Cabo de la Vela (Spanish for "cape of sails") is a headland in the Guajira Peninsula with an adjacent small fishing village. It is a popular ecotourism destination of the Caribbean Region of Colombia. The cape is surrounded by the La Guajira Desert, several saline lagoons and mudflats visited by large populations of American Flamingos.
Although old electrical lines beckon to a more prosperous past, the town's infrastructure has since fallen into disrepair. All electricity is provided by individual generators and may only be available for a few hours per day. In budget and even mid-range establishments, running water may not be available for washing or toilets.
From Maicao, get a Riohacha bound bus and ask the driver to drop you off at Cuatro Vias (COP$2,000). Then head north to Uribia on a shared taxi (COP$5,000 - June 2019). From there catch a 4-wheel drive collectivo to Cabo de la Vela (COP$40,000 - Feb 2021) and the driver will drop you where you need in town or at one of his friends' hostel. Make sure to get to Uribia by the early afternoon to make the connection. Likewise, transportation back to Uribia universally leaves at 05:00 from Cabo (but not on Sundays). The main purpose of these vehicles is taking locals to work in Uribia and elsewhere, hence the early times.
From Santa Marta or Riohacha there are tours to la Guajira which include the visit to Cabo de la Vela, the marvelous beach of Pilon de Azucar, the salt complex of Manaure, and sometimes also Punta Gallinas, which is the most northern point of South America. However, these tours are vastly more expensive than doing the trip on your own. Also, you spend a lot of time in the tour bus.
From Valledupar, get a shared taxi to Cuarto Vias (COP$15,000), and then you can follow the instructions above to get to Uribia.
- 1 Pilon De Azucar. Great views over the northern coastline can be seen after a 15-minute hike on the Sugar Loaf Mountain. For many visitors of Cabo the attached gold-sand beach is the most beautiful of the area. Cold drinks and snacks are available.
- 2 Faro Cabo de la Vela. Stunning sunsets can be seen at the lighthouse. From town it is an 1 hour walk to the north.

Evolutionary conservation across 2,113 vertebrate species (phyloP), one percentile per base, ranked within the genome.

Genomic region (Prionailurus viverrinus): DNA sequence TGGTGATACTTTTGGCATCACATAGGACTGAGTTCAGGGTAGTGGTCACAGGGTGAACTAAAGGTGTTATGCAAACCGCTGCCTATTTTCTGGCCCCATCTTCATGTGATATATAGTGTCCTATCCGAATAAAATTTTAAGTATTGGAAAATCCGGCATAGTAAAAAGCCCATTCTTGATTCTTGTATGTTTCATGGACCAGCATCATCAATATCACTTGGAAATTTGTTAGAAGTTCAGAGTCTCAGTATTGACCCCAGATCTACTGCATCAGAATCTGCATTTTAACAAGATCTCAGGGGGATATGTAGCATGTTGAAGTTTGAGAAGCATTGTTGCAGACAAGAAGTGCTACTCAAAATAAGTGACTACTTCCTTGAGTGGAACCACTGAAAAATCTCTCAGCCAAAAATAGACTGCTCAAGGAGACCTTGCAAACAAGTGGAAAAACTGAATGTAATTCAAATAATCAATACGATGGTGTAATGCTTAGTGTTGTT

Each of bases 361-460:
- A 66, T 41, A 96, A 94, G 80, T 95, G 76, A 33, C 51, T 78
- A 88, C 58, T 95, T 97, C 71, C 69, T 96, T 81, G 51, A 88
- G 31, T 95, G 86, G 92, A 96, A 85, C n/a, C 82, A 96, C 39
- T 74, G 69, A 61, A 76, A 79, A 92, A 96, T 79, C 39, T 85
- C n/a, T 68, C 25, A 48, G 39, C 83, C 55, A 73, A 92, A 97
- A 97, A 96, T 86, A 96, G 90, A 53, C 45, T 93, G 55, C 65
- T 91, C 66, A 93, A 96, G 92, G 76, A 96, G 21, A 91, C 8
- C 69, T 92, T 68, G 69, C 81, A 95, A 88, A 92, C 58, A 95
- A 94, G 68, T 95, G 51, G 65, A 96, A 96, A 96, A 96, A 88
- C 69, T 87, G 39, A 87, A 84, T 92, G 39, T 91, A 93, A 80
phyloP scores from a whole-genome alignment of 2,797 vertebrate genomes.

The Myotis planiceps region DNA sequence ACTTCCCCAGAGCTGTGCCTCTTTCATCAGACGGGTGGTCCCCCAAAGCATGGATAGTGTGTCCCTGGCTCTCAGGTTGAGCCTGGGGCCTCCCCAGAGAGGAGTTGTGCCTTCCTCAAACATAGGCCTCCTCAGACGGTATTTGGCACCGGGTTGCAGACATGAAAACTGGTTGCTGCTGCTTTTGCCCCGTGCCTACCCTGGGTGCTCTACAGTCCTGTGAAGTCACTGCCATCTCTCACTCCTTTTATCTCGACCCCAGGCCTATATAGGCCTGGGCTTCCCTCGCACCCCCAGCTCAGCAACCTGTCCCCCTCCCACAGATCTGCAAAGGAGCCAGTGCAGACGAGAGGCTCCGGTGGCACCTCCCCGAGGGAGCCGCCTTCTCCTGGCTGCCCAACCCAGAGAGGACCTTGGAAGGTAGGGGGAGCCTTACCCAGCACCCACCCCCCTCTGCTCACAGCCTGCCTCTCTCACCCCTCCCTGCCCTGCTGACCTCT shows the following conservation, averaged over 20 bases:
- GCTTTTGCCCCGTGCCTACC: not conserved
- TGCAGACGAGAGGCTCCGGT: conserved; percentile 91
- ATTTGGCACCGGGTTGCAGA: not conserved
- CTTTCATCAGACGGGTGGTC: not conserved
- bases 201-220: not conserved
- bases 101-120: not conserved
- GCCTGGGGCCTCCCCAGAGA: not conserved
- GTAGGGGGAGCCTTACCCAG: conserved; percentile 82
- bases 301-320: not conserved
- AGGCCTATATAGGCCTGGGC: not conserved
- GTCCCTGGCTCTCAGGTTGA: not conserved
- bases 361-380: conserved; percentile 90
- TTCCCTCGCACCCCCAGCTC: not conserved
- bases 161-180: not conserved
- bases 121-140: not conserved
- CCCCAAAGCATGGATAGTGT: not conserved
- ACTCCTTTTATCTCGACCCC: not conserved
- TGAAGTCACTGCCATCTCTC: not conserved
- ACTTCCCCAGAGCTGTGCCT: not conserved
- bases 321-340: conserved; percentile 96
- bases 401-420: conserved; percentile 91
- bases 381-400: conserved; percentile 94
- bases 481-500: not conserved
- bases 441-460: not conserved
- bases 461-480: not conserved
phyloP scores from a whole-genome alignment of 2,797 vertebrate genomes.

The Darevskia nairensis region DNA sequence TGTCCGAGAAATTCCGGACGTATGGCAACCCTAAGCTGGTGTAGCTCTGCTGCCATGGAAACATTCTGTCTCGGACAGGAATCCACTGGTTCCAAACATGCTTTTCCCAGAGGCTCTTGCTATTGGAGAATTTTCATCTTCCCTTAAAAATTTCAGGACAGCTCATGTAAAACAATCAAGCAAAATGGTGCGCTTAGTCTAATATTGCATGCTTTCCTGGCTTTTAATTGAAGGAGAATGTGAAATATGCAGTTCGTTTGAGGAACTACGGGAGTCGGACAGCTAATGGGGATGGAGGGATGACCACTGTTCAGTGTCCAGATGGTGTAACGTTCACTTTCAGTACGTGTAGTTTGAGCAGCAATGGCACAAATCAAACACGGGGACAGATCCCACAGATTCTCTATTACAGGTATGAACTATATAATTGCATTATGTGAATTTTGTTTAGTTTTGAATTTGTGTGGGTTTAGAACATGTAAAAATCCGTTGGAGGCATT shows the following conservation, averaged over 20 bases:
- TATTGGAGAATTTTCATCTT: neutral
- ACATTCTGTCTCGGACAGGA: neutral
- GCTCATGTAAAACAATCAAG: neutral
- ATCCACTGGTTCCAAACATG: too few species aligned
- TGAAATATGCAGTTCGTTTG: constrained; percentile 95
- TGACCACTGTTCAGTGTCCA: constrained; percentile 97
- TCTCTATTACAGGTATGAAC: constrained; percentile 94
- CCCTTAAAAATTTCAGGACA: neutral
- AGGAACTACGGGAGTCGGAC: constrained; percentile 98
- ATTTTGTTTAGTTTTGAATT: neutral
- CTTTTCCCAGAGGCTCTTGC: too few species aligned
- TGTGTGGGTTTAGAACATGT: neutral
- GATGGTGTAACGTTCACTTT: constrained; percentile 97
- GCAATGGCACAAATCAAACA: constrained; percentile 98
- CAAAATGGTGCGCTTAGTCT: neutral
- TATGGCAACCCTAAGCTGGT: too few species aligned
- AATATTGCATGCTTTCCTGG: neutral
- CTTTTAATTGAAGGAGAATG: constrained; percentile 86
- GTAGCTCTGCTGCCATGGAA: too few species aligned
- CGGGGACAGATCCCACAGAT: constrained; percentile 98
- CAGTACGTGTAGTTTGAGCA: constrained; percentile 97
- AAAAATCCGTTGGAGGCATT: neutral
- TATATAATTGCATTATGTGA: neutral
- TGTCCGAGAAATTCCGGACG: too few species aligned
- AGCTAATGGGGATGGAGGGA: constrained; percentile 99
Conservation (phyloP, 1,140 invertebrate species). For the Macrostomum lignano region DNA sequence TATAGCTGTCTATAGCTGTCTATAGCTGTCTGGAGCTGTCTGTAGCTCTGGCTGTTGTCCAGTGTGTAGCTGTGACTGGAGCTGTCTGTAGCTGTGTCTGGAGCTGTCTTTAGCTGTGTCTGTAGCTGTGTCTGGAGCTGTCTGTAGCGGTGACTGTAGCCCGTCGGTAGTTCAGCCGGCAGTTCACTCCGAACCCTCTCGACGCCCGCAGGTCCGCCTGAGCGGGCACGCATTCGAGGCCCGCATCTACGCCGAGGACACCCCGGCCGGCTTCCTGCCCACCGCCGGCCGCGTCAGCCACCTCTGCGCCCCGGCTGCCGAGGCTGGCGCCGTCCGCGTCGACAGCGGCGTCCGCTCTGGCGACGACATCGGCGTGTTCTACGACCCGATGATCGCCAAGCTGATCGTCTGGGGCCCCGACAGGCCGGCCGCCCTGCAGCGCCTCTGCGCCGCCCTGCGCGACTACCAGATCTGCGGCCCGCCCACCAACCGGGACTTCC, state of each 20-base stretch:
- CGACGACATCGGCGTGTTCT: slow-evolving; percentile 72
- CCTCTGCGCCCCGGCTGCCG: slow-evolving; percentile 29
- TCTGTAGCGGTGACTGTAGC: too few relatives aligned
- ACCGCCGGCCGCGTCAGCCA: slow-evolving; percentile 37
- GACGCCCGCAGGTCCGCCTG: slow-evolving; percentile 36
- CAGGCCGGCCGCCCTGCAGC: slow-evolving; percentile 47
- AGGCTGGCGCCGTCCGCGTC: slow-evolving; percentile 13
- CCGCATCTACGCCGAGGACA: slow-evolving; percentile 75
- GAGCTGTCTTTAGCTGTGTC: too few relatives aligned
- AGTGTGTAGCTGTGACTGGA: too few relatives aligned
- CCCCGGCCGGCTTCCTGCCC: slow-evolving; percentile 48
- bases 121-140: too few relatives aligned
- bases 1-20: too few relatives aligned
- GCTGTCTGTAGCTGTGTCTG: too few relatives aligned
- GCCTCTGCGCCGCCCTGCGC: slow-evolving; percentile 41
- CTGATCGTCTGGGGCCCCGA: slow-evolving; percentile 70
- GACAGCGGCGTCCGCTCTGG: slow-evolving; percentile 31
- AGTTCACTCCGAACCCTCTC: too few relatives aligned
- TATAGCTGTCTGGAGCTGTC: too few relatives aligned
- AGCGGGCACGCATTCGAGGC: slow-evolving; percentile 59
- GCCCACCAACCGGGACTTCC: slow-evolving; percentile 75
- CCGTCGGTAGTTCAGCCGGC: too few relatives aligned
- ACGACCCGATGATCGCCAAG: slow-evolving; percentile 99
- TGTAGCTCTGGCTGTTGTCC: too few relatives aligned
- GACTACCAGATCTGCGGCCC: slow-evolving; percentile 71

- 3 Ojo del Agua. A beautiful half-moon shaped beach surrounded by 5-meter-high cliffs. Its name comes from small fresh water pool holy for the Wayuu people.
- 4 Manaure salt flats. See the white salt fields next to the city of Manaure.
- Kiteboarding. Towards the north end of town, about a half dozen shops offer kiteboarding rentals and lessons. The sheltered bay and offshore winds provide ideal conditions for learners and experts alike; on a given day there may be twenty or more kites over the water.
Wayuu artesanias, it's hard to escape the sellers.
Seafood is the number one and only option and lots of beach restaurants have fresh langostas and fish on the menu.
Best option if you like langosta is to buy it directly from the fishermen when they arrive on the beach. Prices start at COP$15,000 per kilo and can be bargained down. Ask them to boil them for you and eat them with lemon. You can also find a fantastic fruit stand on the main street that makes amazing juices and fruit salads.
There aren't really any bars, in Cabo de La Vela, however Beers (Club Colombia & Agullia) can be purchased for around COP$2,000.
Numerous and very similar hostels are lined up on the beach where you can sleep in hammocks, dorms or private rooms.
- 1 [formerly dead link] Apalanchiis, ☏ , ✉ firstname.lastname@example.org. One of the best choices in Cabo with a few decent cabanas and a great restaurant.
- El Caracol, ☏ . Four cabins about 3m from the ocean and a great restaurant that serves 500g of lobster for COP$25,000. There are also hammocks at a cheaper rate. Fresh water and a bucket is provided for showers. COP$30,000.
- Rancheria Utta. Run by a Wayuu family - a truly unique and wonderful place to stay.
WiFi is generally not available, partially due to a lack of reliable electricity. However, the town has basic mobile phone coverage.
In the past Cabo de la Vela was not affected by presence of paramilitary groups and guerrillas as other parts of Guajira close to the Venezuelan border. There is a Police station on the beach, and it is frequented by middle-class families from Bogotá during the Christmas high season. Like any tourist destination use common sense.
On Sundays, collectivos stop early but you can get a ride out of the peninsula when the tours start heading back to Riohacha.